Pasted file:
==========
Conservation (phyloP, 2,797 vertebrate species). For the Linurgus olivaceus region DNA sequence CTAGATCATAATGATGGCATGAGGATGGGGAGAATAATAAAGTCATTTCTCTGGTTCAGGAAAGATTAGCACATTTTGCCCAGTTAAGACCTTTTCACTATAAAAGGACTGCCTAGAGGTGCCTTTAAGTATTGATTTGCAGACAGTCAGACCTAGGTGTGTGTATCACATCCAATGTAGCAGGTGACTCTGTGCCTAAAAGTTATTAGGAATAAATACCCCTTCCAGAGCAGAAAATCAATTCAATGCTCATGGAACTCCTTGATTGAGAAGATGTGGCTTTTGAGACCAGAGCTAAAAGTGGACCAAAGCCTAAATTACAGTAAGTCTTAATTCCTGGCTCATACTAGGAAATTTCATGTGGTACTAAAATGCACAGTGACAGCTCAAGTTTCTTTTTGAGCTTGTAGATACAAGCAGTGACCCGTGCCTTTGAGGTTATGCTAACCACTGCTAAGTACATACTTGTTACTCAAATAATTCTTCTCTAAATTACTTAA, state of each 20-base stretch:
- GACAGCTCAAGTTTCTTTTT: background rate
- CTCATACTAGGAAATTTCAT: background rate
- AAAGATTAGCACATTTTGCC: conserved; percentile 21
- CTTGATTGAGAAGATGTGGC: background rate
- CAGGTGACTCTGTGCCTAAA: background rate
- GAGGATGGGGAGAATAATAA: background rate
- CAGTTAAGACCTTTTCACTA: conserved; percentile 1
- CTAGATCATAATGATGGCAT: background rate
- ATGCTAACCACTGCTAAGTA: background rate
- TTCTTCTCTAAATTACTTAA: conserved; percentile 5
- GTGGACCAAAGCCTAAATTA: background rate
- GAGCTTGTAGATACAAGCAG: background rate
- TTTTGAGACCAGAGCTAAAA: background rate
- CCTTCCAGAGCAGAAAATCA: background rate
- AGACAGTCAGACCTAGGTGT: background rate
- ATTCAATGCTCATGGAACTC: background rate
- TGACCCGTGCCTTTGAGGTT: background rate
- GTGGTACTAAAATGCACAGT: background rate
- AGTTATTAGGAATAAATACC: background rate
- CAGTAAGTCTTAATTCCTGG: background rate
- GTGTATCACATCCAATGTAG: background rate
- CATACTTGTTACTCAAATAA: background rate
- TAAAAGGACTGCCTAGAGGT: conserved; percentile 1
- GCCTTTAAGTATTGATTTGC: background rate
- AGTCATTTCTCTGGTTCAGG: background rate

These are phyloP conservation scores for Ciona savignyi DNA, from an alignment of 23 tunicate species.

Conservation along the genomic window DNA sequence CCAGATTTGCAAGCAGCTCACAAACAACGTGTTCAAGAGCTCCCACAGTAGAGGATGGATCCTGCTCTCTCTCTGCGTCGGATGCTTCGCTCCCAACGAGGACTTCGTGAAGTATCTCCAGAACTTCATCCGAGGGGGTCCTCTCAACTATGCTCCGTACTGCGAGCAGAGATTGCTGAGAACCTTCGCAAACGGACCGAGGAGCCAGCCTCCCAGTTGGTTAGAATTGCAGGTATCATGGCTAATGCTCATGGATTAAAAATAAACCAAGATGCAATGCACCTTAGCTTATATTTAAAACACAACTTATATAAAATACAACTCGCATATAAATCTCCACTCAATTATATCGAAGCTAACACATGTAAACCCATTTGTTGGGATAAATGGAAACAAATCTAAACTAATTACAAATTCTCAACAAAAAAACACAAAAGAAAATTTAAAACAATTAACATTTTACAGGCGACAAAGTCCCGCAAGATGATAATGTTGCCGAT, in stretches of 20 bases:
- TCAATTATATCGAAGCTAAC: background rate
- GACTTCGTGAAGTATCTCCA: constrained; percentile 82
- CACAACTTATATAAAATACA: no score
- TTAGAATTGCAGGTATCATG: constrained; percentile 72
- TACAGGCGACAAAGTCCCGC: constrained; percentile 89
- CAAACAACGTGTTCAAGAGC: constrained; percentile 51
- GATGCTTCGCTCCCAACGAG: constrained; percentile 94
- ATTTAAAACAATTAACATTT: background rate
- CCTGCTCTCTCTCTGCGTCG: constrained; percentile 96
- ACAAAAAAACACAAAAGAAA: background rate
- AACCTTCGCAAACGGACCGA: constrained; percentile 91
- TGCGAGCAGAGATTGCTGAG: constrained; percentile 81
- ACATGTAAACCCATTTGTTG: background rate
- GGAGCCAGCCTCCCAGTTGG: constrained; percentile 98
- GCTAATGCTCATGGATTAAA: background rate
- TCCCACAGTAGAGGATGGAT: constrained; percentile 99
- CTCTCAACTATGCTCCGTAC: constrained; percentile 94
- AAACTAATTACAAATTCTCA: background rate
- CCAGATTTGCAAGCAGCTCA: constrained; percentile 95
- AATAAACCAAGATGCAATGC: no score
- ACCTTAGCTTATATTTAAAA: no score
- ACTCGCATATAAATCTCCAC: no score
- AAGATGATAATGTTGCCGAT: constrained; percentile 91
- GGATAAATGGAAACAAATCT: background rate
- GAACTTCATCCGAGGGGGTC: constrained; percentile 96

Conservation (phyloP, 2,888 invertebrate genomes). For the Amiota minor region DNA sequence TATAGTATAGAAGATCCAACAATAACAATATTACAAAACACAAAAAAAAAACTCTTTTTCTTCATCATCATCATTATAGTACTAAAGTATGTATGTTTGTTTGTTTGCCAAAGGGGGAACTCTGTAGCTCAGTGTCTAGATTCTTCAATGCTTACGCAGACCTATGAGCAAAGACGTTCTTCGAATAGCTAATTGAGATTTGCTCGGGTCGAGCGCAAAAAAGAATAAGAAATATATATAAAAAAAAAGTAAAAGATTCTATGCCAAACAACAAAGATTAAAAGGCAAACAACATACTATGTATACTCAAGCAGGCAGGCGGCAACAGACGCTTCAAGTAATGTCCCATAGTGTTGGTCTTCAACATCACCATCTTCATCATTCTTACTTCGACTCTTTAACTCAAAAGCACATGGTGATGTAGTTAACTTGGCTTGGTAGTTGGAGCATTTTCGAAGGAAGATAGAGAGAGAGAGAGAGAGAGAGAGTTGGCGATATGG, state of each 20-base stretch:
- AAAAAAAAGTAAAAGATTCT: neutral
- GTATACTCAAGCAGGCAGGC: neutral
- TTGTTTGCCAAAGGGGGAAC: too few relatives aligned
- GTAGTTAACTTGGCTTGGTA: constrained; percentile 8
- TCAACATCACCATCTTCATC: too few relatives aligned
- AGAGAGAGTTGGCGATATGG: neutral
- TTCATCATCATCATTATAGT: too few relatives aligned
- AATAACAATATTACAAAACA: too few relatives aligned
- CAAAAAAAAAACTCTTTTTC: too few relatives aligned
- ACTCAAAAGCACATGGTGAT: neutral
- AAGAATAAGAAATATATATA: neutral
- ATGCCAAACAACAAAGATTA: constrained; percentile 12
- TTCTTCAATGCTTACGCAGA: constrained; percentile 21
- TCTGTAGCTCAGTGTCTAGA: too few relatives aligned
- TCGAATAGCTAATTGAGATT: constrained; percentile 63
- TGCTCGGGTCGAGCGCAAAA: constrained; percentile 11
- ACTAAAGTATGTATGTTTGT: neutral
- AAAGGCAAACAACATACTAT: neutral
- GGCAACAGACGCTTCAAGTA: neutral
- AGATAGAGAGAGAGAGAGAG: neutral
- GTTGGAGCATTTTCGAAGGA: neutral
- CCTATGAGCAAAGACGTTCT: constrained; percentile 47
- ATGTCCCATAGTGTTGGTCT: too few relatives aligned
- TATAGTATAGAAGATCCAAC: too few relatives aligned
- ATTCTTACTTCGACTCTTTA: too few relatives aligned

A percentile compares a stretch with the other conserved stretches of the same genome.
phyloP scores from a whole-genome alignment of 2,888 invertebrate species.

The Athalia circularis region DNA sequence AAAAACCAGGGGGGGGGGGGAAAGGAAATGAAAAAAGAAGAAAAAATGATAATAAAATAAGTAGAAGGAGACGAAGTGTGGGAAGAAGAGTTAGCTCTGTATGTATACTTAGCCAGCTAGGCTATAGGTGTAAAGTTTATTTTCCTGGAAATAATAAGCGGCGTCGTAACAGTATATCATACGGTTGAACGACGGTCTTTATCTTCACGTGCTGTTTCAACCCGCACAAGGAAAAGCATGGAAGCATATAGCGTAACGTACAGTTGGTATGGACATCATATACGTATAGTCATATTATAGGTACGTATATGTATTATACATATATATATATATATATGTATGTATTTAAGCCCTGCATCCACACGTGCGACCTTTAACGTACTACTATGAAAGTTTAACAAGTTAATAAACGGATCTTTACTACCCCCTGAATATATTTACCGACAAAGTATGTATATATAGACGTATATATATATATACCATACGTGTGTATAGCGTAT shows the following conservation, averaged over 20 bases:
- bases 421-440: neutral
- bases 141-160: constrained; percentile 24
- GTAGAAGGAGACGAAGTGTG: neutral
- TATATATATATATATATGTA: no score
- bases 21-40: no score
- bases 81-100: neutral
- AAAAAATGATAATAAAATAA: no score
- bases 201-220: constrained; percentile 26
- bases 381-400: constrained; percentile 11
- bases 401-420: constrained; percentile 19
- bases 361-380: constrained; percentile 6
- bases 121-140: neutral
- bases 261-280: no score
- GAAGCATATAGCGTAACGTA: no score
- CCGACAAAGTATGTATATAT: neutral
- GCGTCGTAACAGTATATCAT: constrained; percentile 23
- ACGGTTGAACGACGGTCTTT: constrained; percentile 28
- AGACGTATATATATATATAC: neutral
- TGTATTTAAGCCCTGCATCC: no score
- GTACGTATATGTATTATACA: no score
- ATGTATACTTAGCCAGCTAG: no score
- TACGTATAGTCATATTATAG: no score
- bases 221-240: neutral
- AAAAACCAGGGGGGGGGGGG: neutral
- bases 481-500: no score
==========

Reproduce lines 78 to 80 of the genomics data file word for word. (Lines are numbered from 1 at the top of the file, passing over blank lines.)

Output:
- TATAGTATAGAAGATCCAAC: too few relatives aligned
- ATTCTTACTTCGACTCTTTA: too few relatives aligned

A percentile compares a stretch with the other conserved stretches of the same genome.